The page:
Death rates up in 9 of 10 leading causes of death; life expectancy drops for the first time in 23 years

Life expectancy in the United States dropped for the first time since 1993, according to an article in The Washington Post.

The Post reported statistics from the National Center for Health Statistics showing death rates were up in nine of the top 10 leading causes of death. Life expectancy fell by one-tenth of a year from 2014 to 2015.

Here are the 10 leading causes of death, measured by deaths per 100,000 standard population:

1. Heart disease: 168.5, up from 167 in 2014
2. Cancer: 158.5, down from 161.2 in 2014
3. Chronic lower respiratory disease: 41.6, up from 40.5 in 2014
4. Unintentional injuries: 43.2, up from 40.5 in 2014
5. Stroke: 37.6, up from 36.5 in 2014
6. Alzheimer's disease: 29.4, up from 25.4 in 2014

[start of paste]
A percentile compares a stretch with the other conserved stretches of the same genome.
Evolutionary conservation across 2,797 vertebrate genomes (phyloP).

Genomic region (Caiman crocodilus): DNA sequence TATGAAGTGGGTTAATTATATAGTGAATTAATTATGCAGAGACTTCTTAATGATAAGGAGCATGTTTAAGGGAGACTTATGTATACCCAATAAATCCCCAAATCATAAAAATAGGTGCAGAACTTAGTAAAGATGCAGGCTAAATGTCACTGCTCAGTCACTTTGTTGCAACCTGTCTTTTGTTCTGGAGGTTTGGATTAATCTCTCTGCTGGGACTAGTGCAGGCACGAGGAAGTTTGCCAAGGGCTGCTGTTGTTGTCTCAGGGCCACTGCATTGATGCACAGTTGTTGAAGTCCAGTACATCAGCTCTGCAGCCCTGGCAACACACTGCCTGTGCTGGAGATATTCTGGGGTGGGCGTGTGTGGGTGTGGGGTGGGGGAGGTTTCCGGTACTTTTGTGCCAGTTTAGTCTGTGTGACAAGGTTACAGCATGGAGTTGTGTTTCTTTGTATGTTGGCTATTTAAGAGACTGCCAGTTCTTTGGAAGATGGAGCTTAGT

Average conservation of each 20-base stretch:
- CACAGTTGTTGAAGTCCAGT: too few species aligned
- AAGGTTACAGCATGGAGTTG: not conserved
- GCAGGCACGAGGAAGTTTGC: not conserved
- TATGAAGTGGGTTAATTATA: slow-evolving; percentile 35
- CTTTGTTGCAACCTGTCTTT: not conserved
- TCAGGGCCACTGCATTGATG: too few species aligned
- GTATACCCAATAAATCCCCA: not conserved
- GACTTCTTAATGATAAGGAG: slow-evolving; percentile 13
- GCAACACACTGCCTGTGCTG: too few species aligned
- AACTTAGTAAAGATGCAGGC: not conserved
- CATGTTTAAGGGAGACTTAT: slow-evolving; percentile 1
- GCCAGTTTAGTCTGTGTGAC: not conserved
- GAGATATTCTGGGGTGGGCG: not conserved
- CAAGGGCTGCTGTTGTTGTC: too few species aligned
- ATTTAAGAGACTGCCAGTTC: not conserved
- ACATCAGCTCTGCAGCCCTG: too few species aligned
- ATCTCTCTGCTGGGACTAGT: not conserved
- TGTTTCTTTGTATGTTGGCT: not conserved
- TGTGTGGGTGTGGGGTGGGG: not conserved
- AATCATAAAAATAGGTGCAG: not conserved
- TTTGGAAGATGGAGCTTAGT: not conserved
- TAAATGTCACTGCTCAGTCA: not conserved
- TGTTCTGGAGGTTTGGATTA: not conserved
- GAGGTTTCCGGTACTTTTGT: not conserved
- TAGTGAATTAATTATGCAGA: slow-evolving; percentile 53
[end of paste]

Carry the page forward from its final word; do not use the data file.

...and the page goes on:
7. Diabetes: 21.3, up from 20.9 in 2014
8. Influenza and pneumonia: 15.2, up from 15.1 in 2014
9. Kidney disease: 13.4, up from 13.2 in 2014
10. Suicide: 13.3, up from 13 in 2014

The total deaths went from 724.6 per 100,000 standard population in 2014 to 733.1 deaths per 100,000 standard population in 2015. Black men, white men and white women all experienced higher death rates in 2015.

The life expectancy for men was 76.3 years, down from 76.5 years in 2014. Female life expectancy dropped form 81.3 years in 2014 to 81.2 years in 2015.

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